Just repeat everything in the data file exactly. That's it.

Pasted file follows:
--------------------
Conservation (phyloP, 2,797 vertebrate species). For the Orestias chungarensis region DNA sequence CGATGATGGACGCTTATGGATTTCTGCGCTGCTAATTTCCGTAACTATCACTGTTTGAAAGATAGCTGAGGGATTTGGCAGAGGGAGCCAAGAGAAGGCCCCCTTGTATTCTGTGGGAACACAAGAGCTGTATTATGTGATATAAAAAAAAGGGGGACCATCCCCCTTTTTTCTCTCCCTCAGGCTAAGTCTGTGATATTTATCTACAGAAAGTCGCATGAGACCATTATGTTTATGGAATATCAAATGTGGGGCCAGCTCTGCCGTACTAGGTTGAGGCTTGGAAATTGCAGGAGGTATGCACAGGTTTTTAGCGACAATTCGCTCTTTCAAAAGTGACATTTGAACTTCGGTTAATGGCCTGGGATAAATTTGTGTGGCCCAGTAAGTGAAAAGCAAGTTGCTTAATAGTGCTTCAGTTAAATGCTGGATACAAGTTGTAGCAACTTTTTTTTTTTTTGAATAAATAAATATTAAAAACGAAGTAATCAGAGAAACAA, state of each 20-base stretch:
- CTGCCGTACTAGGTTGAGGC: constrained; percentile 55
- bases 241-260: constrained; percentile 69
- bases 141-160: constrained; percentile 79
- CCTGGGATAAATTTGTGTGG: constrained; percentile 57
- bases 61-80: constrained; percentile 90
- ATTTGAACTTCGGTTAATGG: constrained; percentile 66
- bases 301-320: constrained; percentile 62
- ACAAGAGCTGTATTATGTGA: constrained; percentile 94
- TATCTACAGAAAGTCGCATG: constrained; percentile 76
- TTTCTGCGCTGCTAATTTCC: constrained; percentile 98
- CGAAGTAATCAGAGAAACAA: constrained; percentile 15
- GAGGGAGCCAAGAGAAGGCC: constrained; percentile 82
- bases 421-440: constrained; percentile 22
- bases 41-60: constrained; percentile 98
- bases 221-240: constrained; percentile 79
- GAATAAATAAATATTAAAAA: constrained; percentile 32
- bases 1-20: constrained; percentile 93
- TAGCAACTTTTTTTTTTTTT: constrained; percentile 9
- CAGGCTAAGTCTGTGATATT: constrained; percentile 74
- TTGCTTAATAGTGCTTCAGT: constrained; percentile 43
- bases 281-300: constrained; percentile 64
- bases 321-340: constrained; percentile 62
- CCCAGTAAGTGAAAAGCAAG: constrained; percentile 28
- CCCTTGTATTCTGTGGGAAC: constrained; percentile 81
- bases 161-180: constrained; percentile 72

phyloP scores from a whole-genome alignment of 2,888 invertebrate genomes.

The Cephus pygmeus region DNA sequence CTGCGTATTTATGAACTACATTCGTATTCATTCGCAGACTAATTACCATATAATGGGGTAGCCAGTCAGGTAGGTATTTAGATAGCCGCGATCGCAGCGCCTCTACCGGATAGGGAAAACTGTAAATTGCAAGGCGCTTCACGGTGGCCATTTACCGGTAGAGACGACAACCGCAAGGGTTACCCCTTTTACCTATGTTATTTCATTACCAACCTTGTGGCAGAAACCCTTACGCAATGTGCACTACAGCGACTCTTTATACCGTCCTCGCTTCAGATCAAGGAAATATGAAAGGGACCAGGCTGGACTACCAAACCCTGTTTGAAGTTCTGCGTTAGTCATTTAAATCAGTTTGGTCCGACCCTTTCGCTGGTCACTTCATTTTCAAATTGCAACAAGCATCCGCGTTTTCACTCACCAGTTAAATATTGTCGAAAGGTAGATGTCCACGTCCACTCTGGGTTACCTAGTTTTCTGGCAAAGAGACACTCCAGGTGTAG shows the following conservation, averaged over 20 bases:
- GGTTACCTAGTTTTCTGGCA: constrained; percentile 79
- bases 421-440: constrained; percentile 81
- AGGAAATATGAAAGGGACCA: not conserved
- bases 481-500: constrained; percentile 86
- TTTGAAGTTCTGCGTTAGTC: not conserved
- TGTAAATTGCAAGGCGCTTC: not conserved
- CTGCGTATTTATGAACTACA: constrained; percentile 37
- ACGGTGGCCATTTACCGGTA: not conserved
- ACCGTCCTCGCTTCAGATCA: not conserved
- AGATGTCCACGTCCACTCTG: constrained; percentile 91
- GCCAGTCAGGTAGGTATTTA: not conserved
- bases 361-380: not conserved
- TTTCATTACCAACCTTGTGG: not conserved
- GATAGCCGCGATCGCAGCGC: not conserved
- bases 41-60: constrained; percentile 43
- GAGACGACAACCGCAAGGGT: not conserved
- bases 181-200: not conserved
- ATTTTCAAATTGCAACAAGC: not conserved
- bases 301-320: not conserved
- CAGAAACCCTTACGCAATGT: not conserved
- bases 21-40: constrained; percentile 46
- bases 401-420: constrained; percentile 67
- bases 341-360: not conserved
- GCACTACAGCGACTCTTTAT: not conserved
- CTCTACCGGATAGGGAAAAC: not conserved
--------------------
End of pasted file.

Conservation (phyloP, 2,797 vertebrate species). For the Orestias chungarensis region DNA sequence CGATGATGGACGCTTATGGATTTCTGCGCTGCTAATTTCCGTAACTATCACTGTTTGAAAGATAGCTGAGGGATTTGGCAGAGGGAGCCAAGAGAAGGCCCCCTTGTATTCTGTGGGAACACAAGAGCTGTATTATGTGATATAAAAAAAAGGGGGACCATCCCCCTTTTTTCTCTCCCTCAGGCTAAGTCTGTGATATTTATCTACAGAAAGTCGCATGAGACCATTATGTTTATGGAATATCAAATGTGGGGCCAGCTCTGCCGTACTAGGTTGAGGCTTGGAAATTGCAGGAGGTATGCACAGGTTTTTAGCGACAATTCGCTCTTTCAAAAGTGACATTTGAACTTCGGTTAATGGCCTGGGATAAATTTGTGTGGCCCAGTAAGTGAAAAGCAAGTTGCTTAATAGTGCTTCAGTTAAATGCTGGATACAAGTTGTAGCAACTTTTTTTTTTTTTGAATAAATAAATATTAAAAACGAAGTAATCAGAGAAACAA, state of each 20-base stretch:
- CTGCCGTACTAGGTTGAGGC: constrained; percentile 55
- bases 241-260: constrained; percentile 69
- bases 141-160: constrained; percentile 79
- CCTGGGATAAATTTGTGTGG: constrained; percentile 57
- bases 61-80: constrained; percentile 90
- ATTTGAACTTCGGTTAATGG: constrained; percentile 66
- bases 301-320: constrained; percentile 62
- ACAAGAGCTGTATTATGTGA: constrained; percentile 94
- TATCTACAGAAAGTCGCATG: constrained; percentile 76
- TTTCTGCGCTGCTAATTTCC: constrained; percentile 98
- CGAAGTAATCAGAGAAACAA: constrained; percentile 15
- GAGGGAGCCAAGAGAAGGCC: constrained; percentile 82
- bases 421-440: constrained; percentile 22
- bases 41-60: constrained; percentile 98
- bases 221-240: constrained; percentile 79
- GAATAAATAAATATTAAAAA: constrained; percentile 32
- bases 1-20: constrained; percentile 93
- TAGCAACTTTTTTTTTTTTT: constrained; percentile 9
- CAGGCTAAGTCTGTGATATT: constrained; percentile 74
- TTGCTTAATAGTGCTTCAGT: constrained; percentile 43
- bases 281-300: constrained; percentile 64
- bases 321-340: constrained; percentile 62
- CCCAGTAAGTGAAAAGCAAG: constrained; percentile 28
- CCCTTGTATTCTGTGGGAAC: constrained; percentile 81
- bases 161-180: constrained; percentile 72

phyloP scores from a whole-genome alignment of 2,888 invertebrate genomes.

The Cephus pygmeus region DNA sequence CTGCGTATTTATGAACTACATTCGTATTCATTCGCAGACTAATTACCATATAATGGGGTAGCCAGTCAGGTAGGTATTTAGATAGCCGCGATCGCAGCGCCTCTACCGGATAGGGAAAACTGTAAATTGCAAGGCGCTTCACGGTGGCCATTTACCGGTAGAGACGACAACCGCAAGGGTTACCCCTTTTACCTATGTTATTTCATTACCAACCTTGTGGCAGAAACCCTTACGCAATGTGCACTACAGCGACTCTTTATACCGTCCTCGCTTCAGATCAAGGAAATATGAAAGGGACCAGGCTGGACTACCAAACCCTGTTTGAAGTTCTGCGTTAGTCATTTAAATCAGTTTGGTCCGACCCTTTCGCTGGTCACTTCATTTTCAAATTGCAACAAGCATCCGCGTTTTCACTCACCAGTTAAATATTGTCGAAAGGTAGATGTCCACGTCCACTCTGGGTTACCTAGTTTTCTGGCAAAGAGACACTCCAGGTGTAG shows the following conservation, averaged over 20 bases:
- GGTTACCTAGTTTTCTGGCA: constrained; percentile 79
- bases 421-440: constrained; percentile 81
- AGGAAATATGAAAGGGACCA: not conserved
- bases 481-500: constrained; percentile 86
- TTTGAAGTTCTGCGTTAGTC: not conserved
- TGTAAATTGCAAGGCGCTTC: not conserved
- CTGCGTATTTATGAACTACA: constrained; percentile 37
- ACGGTGGCCATTTACCGGTA: not conserved
- ACCGTCCTCGCTTCAGATCA: not conserved
- AGATGTCCACGTCCACTCTG: constrained; percentile 91
- GCCAGTCAGGTAGGTATTTA: not conserved
- bases 361-380: not conserved
- TTTCATTACCAACCTTGTGG: not conserved
- GATAGCCGCGATCGCAGCGC: not conserved
- bases 41-60: constrained; percentile 43
- GAGACGACAACCGCAAGGGT: not conserved
- bases 181-200: not conserved
- ATTTTCAAATTGCAACAAGC: not conserved
- bases 301-320: not conserved
- CAGAAACCCTTACGCAATGT: not conserved
- bases 21-40: constrained; percentile 46
- bases 401-420: constrained; percentile 67
- bases 341-360: not conserved
- GCACTACAGCGACTCTTTAT: not conserved
- CTCTACCGGATAGGGAAAAC: not conserved